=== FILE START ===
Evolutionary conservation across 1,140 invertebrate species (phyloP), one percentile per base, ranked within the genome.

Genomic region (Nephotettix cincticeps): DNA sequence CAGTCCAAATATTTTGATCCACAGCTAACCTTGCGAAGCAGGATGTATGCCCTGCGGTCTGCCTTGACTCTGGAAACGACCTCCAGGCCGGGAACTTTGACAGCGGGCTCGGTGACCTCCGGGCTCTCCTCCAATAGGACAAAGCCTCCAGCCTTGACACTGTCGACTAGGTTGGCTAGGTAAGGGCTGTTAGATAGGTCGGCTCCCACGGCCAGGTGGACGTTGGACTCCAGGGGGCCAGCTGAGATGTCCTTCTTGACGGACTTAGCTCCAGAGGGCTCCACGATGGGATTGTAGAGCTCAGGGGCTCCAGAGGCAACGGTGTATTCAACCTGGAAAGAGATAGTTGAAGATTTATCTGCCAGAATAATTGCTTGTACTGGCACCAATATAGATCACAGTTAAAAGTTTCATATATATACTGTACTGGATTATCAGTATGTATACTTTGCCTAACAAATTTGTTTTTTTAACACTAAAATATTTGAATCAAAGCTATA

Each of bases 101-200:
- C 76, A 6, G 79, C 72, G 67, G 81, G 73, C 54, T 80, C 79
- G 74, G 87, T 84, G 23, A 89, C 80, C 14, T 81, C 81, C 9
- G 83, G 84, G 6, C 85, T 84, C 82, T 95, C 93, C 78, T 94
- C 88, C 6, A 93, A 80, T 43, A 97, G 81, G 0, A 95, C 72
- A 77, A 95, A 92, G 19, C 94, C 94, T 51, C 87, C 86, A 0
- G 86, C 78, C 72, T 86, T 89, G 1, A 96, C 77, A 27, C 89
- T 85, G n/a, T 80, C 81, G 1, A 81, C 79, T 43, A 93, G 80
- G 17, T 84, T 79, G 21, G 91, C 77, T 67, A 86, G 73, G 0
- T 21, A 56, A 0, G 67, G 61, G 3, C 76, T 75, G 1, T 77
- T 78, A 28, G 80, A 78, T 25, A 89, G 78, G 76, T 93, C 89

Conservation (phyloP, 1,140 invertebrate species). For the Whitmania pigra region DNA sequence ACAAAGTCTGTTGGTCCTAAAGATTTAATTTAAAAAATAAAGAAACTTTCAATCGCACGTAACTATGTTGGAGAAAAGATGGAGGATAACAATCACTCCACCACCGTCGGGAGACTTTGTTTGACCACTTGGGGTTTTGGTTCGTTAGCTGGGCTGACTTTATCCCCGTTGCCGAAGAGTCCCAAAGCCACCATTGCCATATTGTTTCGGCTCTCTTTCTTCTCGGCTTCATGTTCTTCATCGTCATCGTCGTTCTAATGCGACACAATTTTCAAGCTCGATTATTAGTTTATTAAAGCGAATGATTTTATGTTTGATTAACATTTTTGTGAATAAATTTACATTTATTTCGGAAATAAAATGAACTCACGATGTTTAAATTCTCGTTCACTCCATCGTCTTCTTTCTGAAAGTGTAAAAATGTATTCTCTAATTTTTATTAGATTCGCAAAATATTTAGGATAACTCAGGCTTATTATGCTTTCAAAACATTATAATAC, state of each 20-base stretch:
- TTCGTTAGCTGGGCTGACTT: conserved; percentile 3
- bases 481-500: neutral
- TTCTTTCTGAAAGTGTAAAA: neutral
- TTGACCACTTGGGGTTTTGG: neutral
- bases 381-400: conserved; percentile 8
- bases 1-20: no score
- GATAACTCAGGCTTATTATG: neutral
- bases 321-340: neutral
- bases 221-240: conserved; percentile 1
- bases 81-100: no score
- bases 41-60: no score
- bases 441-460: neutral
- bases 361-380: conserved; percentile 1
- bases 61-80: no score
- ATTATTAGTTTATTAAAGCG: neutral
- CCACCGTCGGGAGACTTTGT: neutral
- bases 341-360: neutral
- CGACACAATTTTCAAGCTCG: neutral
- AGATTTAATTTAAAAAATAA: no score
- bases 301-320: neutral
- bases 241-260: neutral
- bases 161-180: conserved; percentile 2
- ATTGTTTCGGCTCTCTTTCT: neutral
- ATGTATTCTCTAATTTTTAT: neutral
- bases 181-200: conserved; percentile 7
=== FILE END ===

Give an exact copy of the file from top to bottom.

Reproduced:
Evolutionary conservation across 1,140 invertebrate species (phyloP), one percentile per base, ranked within the genome.

Genomic region (Nephotettix cincticeps): DNA sequence CAGTCCAAATATTTTGATCCACAGCTAACCTTGCGAAGCAGGATGTATGCCCTGCGGTCTGCCTTGACTCTGGAAACGACCTCCAGGCCGGGAACTTTGACAGCGGGCTCGGTGACCTCCGGGCTCTCCTCCAATAGGACAAAGCCTCCAGCCTTGACACTGTCGACTAGGTTGGCTAGGTAAGGGCTGTTAGATAGGTCGGCTCCCACGGCCAGGTGGACGTTGGACTCCAGGGGGCCAGCTGAGATGTCCTTCTTGACGGACTTAGCTCCAGAGGGCTCCACGATGGGATTGTAGAGCTCAGGGGCTCCAGAGGCAACGGTGTATTCAACCTGGAAAGAGATAGTTGAAGATTTATCTGCCAGAATAATTGCTTGTACTGGCACCAATATAGATCACAGTTAAAAGTTTCATATATATACTGTACTGGATTATCAGTATGTATACTTTGCCTAACAAATTTGTTTTTTTAACACTAAAATATTTGAATCAAAGCTATA

Each of bases 101-200:
- C 76, A 6, G 79, C 72, G 67, G 81, G 73, C 54, T 80, C 79
- G 74, G 87, T 84, G 23, A 89, C 80, C 14, T 81, C 81, C 9
- G 83, G 84, G 6, C 85, T 84, C 82, T 95, C 93, C 78, T 94
- C 88, C 6, A 93, A 80, T 43, A 97, G 81, G 0, A 95, C 72
- A 77, A 95, A 92, G 19, C 94, C 94, T 51, C 87, C 86, A 0
- G 86, C 78, C 72, T 86, T 89, G 1, A 96, C 77, A 27, C 89
- T 85, G n/a, T 80, C 81, G 1, A 81, C 79, T 43, A 93, G 80
- G 17, T 84, T 79, G 21, G 91, C 77, T 67, A 86, G 73, G 0
- T 21, A 56, A 0, G 67, G 61, G 3, C 76, T 75, G 1, T 77
- T 78, A 28, G 80, A 78, T 25, A 89, G 78, G 76, T 93, C 89

Conservation (phyloP, 1,140 invertebrate species). For the Whitmania pigra region DNA sequence ACAAAGTCTGTTGGTCCTAAAGATTTAATTTAAAAAATAAAGAAACTTTCAATCGCACGTAACTATGTTGGAGAAAAGATGGAGGATAACAATCACTCCACCACCGTCGGGAGACTTTGTTTGACCACTTGGGGTTTTGGTTCGTTAGCTGGGCTGACTTTATCCCCGTTGCCGAAGAGTCCCAAAGCCACCATTGCCATATTGTTTCGGCTCTCTTTCTTCTCGGCTTCATGTTCTTCATCGTCATCGTCGTTCTAATGCGACACAATTTTCAAGCTCGATTATTAGTTTATTAAAGCGAATGATTTTATGTTTGATTAACATTTTTGTGAATAAATTTACATTTATTTCGGAAATAAAATGAACTCACGATGTTTAAATTCTCGTTCACTCCATCGTCTTCTTTCTGAAAGTGTAAAAATGTATTCTCTAATTTTTATTAGATTCGCAAAATATTTAGGATAACTCAGGCTTATTATGCTTTCAAAACATTATAATAC, state of each 20-base stretch:
- TTCGTTAGCTGGGCTGACTT: conserved; percentile 3
- bases 481-500: neutral
- TTCTTTCTGAAAGTGTAAAA: neutral
- TTGACCACTTGGGGTTTTGG: neutral
- bases 381-400: conserved; percentile 8
- bases 1-20: no score
- GATAACTCAGGCTTATTATG: neutral
- bases 321-340: neutral
- bases 221-240: conserved; percentile 1
- bases 81-100: no score
- bases 41-60: no score
- bases 441-460: neutral
- bases 361-380: conserved; percentile 1
- bases 61-80: no score
- ATTATTAGTTTATTAAAGCG: neutral
- CCACCGTCGGGAGACTTTGT: neutral
- bases 341-360: neutral
- CGACACAATTTTCAAGCTCG: neutral
- AGATTTAATTTAAAAAATAA: no score
- bases 301-320: neutral
- bases 241-260: neutral
- bases 161-180: conserved; percentile 2
- ATTGTTTCGGCTCTCTTTCT: neutral
- ATGTATTCTCTAATTTTTAT: neutral
- bases 181-200: conserved; percentile 7